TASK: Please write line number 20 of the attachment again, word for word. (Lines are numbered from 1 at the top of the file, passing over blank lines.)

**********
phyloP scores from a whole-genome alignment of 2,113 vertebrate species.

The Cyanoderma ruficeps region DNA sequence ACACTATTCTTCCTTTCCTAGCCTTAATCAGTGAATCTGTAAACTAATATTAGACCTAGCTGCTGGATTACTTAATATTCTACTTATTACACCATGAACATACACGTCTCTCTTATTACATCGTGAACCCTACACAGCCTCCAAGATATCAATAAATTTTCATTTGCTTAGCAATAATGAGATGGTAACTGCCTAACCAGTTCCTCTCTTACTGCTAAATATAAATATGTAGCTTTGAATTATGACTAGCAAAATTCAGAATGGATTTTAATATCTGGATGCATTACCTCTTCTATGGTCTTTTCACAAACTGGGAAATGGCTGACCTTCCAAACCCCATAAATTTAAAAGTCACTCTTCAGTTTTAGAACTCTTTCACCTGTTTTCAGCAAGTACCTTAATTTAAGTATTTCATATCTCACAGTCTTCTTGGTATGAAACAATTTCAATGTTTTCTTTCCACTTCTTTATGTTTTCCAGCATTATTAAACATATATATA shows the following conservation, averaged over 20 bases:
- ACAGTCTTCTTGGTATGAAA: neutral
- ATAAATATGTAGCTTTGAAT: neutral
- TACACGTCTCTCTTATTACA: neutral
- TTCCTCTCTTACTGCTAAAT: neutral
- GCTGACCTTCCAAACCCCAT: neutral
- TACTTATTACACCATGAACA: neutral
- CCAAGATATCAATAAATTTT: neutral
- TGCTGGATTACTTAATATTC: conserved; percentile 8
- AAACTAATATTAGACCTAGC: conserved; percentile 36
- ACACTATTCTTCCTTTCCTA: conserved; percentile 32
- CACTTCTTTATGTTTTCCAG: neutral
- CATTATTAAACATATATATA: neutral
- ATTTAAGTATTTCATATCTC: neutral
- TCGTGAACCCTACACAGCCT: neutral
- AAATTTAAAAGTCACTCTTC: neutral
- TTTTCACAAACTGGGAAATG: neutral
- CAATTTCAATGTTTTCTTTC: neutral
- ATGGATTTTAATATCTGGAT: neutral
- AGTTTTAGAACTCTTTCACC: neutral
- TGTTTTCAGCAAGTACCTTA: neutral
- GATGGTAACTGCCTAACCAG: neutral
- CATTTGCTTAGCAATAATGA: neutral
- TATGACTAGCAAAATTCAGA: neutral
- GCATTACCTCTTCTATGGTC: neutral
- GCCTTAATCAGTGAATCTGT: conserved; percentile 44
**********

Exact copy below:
- ATGGATTTTAATATCTGGAT: neutral